Well, congratulations. It looks like you successfully managed to miss my entire point.
Of course people with more money should have exclusive access to more expensive things in life; people who work more or have more prestigious jobs deserve extra cash. When it comes to kids though, it is completely unfair to limit their possibilities by their parents' wallets. Kids don't choose where to be born. In a perfect world everyone would have the same options and then fully deserve whatever education and, later on, job/paycheck they choose to work for.
I would argue that it isn't lack of money that is hurting these children, it is that they're stuck in a school system with shitty teachers and awful parents ...
A woman I dated for awhile had recently moved from teaching in the public system to a private school. She earned less and worked more hours, and the school didn't have money for a basketball program (which she used to coach); but she had smaller class sizes (around 22 compared to 30), all the materials she needed, she was surrounded by good teachers who cared about what they were doing, well beahved students who tried in class, and a high level of parental involvement.
A few weeks back I was reading an article by a teacher who worked on the Native Reserves in Northern Canada about his experiences there. According to him, by the time a child is in grade 3 (about) the only time parents become involved with the school is to accuse them of racism if they fail and/or discipline the student, there are huge discipline problems in the school, and (while there is a massive budget) a large portion of their budget goes towards fixing what the students break. By the time students are in junior high school there is a massive truancy problem, a large portion of the students who show up to class are high (often from huffing gasoline) or drunk, the students (on average) are far behind their grade level in basic skills, and the handful of students who want to be in school are being constantly disturbed by the majority of students who don't. Needless to say, the only teachers who stick around are not interested in making a difference and are mostly going through the motions; and in many cases are stuck doing the job because they're not a good enough teacher to work elsewhere.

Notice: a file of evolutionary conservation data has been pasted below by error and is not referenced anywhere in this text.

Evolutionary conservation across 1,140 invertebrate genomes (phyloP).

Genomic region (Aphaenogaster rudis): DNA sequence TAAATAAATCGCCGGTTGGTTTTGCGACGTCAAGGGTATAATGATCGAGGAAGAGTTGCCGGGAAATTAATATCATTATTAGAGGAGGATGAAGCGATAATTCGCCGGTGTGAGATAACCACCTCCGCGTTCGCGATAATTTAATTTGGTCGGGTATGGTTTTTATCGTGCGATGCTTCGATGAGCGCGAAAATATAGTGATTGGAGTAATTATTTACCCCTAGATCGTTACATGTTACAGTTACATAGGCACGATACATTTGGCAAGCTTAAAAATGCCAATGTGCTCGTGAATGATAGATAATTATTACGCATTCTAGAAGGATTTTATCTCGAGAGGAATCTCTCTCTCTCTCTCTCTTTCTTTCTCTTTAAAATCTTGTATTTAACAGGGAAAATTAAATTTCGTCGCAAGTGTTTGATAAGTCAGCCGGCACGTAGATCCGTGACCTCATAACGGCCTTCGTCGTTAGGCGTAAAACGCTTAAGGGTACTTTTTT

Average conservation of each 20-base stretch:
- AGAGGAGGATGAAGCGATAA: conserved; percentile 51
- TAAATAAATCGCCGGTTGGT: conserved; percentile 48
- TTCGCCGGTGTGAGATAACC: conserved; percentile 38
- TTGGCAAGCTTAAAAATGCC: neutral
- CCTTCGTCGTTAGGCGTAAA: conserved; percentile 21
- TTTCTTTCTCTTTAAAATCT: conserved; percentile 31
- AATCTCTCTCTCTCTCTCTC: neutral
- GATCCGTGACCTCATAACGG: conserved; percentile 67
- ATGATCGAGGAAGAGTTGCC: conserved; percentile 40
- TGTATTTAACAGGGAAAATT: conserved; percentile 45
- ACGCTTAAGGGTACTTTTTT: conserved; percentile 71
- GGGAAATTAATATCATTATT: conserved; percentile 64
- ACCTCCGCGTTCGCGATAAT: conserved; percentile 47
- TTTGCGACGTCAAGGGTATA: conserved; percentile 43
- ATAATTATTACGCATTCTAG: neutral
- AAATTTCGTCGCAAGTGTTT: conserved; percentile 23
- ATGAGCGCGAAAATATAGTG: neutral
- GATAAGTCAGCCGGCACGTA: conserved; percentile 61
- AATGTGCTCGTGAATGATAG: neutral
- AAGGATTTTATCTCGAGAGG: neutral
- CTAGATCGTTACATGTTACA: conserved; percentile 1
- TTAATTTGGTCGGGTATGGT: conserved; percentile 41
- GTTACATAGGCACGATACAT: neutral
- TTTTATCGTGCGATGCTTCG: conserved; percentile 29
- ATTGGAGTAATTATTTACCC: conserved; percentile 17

While I think that is a very dramatic/unusual example, I think it demonstrates many of the problems that exist in failing public school systems. Washington DC pays $29,000+ per student in their school system and yet has the lowest graduation rate across the country; and this is several times the cost with far worse results of charter schools and private schools. The act of signing your child up for a charter school, or paying for a private school, demonstrates an interest and dedication to education that pushing your child into a failed public school system simply doesn't; and, no matter how much is spent in that public school system it is only going to fail because the parents and teachers in the system are unwilling to make the changes necessary to put it on a successful track.